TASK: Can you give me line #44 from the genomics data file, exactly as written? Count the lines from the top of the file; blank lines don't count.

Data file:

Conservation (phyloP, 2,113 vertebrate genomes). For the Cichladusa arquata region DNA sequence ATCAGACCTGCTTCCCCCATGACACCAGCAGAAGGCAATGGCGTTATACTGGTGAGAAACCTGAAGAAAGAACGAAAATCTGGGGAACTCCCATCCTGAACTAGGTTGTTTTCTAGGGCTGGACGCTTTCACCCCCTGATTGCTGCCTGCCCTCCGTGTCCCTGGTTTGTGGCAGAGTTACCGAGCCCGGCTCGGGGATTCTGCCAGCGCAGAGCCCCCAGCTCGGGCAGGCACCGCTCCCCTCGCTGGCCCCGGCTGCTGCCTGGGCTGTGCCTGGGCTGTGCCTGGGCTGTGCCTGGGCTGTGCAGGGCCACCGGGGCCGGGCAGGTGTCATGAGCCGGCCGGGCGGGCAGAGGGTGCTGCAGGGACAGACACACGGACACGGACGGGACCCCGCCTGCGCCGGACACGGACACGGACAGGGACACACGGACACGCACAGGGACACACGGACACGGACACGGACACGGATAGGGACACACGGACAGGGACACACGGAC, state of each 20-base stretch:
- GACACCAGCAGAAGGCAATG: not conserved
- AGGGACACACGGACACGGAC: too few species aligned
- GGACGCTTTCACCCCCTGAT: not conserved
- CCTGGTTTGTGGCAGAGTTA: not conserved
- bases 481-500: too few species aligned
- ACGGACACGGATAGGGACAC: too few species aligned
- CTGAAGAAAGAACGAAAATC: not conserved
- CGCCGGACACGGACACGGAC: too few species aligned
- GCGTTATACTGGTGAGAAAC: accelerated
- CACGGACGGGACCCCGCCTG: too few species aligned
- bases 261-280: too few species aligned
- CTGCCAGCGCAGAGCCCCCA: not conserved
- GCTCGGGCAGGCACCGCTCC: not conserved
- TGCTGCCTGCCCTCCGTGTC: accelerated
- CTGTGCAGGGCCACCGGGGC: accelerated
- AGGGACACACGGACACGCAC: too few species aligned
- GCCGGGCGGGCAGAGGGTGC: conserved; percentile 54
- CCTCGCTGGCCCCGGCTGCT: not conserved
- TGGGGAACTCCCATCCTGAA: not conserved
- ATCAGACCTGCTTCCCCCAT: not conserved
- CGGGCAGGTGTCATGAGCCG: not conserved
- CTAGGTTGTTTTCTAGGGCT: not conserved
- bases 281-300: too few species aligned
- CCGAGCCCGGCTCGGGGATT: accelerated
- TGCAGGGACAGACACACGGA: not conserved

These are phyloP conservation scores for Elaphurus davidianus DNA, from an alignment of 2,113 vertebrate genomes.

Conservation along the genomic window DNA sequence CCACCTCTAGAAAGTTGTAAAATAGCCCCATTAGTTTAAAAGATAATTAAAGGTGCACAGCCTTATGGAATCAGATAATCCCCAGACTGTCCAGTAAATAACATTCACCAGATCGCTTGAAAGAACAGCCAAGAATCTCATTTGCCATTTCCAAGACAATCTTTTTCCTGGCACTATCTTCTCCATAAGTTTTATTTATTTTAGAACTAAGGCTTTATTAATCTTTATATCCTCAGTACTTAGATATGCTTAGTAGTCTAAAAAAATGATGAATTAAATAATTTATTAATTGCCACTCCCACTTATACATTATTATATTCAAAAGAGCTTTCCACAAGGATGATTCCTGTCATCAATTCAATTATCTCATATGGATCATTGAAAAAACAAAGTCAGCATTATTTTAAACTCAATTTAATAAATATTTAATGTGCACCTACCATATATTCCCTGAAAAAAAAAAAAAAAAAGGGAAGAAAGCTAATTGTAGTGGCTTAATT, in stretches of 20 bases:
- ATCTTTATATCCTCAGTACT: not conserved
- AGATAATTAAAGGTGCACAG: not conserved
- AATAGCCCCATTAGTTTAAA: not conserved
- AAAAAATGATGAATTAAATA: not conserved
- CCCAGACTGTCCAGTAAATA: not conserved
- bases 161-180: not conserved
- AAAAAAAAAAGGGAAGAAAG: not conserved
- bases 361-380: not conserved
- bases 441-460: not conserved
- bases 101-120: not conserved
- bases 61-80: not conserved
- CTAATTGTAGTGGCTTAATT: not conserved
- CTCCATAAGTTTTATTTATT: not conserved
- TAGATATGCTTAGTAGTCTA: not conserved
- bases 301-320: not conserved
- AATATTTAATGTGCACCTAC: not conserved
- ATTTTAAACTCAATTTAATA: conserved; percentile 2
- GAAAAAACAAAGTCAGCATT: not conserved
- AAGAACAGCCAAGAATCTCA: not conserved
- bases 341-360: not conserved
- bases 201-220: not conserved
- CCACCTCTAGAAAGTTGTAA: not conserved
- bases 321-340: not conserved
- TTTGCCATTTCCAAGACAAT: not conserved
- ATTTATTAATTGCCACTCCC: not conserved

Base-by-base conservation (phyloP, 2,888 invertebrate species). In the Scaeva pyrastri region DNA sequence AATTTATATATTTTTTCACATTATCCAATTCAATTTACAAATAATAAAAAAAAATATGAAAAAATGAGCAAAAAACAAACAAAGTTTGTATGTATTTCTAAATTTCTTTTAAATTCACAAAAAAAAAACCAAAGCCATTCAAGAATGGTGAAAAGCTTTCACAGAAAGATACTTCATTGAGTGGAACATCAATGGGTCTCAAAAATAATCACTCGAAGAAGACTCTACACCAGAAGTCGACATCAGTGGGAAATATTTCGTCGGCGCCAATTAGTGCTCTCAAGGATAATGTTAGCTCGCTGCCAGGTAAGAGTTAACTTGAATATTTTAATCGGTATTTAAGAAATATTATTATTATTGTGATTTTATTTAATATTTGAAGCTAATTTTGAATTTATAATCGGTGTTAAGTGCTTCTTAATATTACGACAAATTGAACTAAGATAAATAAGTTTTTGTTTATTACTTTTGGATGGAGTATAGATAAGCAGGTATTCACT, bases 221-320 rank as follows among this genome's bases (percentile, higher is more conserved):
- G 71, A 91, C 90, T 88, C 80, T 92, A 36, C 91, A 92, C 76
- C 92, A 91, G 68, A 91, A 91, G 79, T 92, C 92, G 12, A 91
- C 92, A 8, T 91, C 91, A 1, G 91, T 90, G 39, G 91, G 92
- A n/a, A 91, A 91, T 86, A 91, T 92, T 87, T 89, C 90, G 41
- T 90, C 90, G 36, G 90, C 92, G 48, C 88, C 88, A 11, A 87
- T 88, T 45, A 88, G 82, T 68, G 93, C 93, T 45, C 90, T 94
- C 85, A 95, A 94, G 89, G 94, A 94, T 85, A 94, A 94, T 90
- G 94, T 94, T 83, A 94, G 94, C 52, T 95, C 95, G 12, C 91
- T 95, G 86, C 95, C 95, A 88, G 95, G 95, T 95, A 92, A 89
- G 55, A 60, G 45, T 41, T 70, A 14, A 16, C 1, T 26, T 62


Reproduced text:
- AATATTTAATGTGCACCTAC: not conserved